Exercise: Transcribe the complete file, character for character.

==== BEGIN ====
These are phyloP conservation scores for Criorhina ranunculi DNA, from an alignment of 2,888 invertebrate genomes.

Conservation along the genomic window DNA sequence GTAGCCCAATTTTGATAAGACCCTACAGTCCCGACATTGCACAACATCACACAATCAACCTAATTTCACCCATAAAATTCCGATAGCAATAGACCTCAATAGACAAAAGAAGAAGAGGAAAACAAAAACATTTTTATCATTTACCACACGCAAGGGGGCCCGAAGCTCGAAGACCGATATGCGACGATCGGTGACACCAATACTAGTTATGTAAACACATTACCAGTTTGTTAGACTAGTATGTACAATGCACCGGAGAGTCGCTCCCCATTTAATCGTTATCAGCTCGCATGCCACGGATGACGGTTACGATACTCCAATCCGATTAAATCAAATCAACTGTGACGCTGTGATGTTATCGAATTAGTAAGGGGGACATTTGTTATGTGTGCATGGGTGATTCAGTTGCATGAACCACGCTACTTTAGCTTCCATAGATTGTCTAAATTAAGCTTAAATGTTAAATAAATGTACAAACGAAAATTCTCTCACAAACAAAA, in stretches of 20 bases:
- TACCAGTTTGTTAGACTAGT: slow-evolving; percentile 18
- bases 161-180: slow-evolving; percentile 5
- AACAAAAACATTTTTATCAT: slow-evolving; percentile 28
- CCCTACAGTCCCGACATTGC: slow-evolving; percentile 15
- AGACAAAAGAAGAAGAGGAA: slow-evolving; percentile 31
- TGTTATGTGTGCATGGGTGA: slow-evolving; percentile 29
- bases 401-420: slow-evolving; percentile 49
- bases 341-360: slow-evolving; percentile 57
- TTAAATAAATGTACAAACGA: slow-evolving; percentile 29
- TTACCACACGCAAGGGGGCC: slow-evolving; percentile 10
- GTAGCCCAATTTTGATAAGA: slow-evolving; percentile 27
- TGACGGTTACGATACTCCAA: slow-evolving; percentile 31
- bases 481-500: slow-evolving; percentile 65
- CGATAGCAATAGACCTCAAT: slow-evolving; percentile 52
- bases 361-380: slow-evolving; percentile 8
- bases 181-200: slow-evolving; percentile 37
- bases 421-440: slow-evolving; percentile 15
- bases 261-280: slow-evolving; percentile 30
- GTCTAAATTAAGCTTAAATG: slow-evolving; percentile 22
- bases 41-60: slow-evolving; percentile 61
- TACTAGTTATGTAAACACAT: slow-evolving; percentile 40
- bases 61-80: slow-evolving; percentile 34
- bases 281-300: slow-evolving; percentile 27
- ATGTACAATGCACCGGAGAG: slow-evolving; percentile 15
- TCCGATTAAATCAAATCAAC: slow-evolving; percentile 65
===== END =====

These are phyloP conservation scores for Criorhina ranunculi DNA, from an alignment of 2,888 invertebrate genomes.

Conservation along the genomic window DNA sequence GTAGCCCAATTTTGATAAGACCCTACAGTCCCGACATTGCACAACATCACACAATCAACCTAATTTCACCCATAAAATTCCGATAGCAATAGACCTCAATAGACAAAAGAAGAAGAGGAAAACAAAAACATTTTTATCATTTACCACACGCAAGGGGGCCCGAAGCTCGAAGACCGATATGCGACGATCGGTGACACCAATACTAGTTATGTAAACACATTACCAGTTTGTTAGACTAGTATGTACAATGCACCGGAGAGTCGCTCCCCATTTAATCGTTATCAGCTCGCATGCCACGGATGACGGTTACGATACTCCAATCCGATTAAATCAAATCAACTGTGACGCTGTGATGTTATCGAATTAGTAAGGGGGACATTTGTTATGTGTGCATGGGTGATTCAGTTGCATGAACCACGCTACTTTAGCTTCCATAGATTGTCTAAATTAAGCTTAAATGTTAAATAAATGTACAAACGAAAATTCTCTCACAAACAAAA, in stretches of 20 bases:
- TACCAGTTTGTTAGACTAGT: slow-evolving; percentile 18
- bases 161-180: slow-evolving; percentile 5
- AACAAAAACATTTTTATCAT: slow-evolving; percentile 28
- CCCTACAGTCCCGACATTGC: slow-evolving; percentile 15
- AGACAAAAGAAGAAGAGGAA: slow-evolving; percentile 31
- TGTTATGTGTGCATGGGTGA: slow-evolving; percentile 29
- bases 401-420: slow-evolving; percentile 49
- bases 341-360: slow-evolving; percentile 57
- TTAAATAAATGTACAAACGA: slow-evolving; percentile 29
- TTACCACACGCAAGGGGGCC: slow-evolving; percentile 10
- GTAGCCCAATTTTGATAAGA: slow-evolving; percentile 27
- TGACGGTTACGATACTCCAA: slow-evolving; percentile 31
- bases 481-500: slow-evolving; percentile 65
- CGATAGCAATAGACCTCAAT: slow-evolving; percentile 52
- bases 361-380: slow-evolving; percentile 8
- bases 181-200: slow-evolving; percentile 37
- bases 421-440: slow-evolving; percentile 15
- bases 261-280: slow-evolving; percentile 30
- GTCTAAATTAAGCTTAAATG: slow-evolving; percentile 22
- bases 41-60: slow-evolving; percentile 61
- TACTAGTTATGTAAACACAT: slow-evolving; percentile 40
- bases 61-80: slow-evolving; percentile 34
- bases 281-300: slow-evolving; percentile 27
- ATGTACAATGCACCGGAGAG: slow-evolving; percentile 15
- TCCGATTAAATCAAATCAAC: slow-evolving; percentile 65